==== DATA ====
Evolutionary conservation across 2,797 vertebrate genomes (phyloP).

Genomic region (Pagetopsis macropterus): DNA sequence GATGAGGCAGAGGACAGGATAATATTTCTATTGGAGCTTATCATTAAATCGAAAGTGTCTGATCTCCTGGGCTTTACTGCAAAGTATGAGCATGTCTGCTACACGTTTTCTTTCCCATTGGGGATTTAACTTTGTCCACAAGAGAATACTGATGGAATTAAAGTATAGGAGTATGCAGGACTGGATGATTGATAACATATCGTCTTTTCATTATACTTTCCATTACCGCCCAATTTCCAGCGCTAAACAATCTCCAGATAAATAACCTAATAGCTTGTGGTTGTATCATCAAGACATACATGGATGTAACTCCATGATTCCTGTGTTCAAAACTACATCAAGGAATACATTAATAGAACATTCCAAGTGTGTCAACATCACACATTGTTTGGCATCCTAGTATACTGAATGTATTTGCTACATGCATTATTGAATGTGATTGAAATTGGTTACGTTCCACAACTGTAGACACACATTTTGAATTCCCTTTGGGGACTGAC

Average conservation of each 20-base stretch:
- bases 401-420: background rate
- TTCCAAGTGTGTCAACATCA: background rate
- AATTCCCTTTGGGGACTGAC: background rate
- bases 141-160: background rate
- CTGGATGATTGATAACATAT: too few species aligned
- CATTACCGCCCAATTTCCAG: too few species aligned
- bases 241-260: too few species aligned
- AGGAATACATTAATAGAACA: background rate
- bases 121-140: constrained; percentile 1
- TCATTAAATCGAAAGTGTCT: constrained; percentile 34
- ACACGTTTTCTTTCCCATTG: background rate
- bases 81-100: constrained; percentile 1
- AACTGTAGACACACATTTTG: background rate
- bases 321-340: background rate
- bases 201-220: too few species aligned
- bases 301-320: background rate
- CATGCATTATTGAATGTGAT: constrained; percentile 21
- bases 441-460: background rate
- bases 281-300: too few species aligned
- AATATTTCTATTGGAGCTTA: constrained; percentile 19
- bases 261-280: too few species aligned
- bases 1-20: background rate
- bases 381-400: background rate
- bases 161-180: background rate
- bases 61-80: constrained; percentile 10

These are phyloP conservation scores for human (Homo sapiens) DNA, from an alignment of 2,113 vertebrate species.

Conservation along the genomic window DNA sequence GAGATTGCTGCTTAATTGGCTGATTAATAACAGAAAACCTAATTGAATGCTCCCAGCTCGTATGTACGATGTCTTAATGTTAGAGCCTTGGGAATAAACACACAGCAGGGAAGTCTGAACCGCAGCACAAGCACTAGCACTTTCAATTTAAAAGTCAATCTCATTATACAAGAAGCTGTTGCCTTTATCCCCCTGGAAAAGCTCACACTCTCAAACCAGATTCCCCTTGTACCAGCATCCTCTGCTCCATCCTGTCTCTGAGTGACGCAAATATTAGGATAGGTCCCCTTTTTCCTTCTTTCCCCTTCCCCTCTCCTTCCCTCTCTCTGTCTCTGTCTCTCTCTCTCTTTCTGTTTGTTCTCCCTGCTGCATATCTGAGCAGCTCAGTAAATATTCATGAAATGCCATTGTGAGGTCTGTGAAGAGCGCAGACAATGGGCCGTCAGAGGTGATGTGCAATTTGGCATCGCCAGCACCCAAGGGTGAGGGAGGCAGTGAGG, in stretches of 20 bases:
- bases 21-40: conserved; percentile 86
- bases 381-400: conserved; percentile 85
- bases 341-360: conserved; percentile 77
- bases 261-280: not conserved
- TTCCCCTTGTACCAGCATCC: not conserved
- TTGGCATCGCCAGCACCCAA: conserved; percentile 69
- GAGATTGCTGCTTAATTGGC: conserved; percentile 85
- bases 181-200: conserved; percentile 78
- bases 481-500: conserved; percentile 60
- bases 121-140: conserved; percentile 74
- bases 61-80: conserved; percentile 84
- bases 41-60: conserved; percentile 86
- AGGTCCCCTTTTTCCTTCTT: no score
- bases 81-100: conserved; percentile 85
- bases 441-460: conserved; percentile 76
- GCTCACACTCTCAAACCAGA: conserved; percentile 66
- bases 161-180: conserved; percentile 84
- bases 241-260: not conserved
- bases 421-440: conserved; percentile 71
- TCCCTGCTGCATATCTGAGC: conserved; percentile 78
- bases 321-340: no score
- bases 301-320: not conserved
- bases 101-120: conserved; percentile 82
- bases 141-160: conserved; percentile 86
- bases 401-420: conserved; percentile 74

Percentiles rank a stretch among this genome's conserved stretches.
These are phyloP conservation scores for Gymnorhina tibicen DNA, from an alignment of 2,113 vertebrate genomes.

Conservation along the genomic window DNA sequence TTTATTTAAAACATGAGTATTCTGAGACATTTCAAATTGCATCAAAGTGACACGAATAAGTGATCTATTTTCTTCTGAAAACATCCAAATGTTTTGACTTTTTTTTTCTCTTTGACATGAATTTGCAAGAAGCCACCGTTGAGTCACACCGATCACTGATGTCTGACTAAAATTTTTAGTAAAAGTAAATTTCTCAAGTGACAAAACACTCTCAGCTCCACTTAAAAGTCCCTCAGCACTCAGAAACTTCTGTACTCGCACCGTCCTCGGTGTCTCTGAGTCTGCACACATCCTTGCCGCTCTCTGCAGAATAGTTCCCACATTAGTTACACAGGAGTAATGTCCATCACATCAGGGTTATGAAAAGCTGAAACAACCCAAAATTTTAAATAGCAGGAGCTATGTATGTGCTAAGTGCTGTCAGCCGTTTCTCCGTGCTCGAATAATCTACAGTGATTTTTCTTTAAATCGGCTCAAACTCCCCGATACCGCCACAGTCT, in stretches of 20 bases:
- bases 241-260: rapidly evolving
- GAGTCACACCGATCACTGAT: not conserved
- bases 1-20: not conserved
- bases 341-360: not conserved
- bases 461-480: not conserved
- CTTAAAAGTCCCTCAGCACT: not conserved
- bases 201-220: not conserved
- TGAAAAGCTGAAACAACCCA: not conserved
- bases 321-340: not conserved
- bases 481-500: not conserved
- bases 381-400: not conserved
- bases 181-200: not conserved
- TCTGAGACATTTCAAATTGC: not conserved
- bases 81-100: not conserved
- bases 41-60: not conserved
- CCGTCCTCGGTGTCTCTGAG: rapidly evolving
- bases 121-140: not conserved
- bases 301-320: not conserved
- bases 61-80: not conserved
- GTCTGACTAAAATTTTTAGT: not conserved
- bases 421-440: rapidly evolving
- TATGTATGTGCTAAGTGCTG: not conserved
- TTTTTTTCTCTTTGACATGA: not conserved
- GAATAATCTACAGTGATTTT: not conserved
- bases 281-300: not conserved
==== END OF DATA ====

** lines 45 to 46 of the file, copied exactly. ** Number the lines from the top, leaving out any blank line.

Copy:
- bases 441-460: conserved; percentile 76
- GCTCACACTCTCAAACCAGA: conserved; percentile 66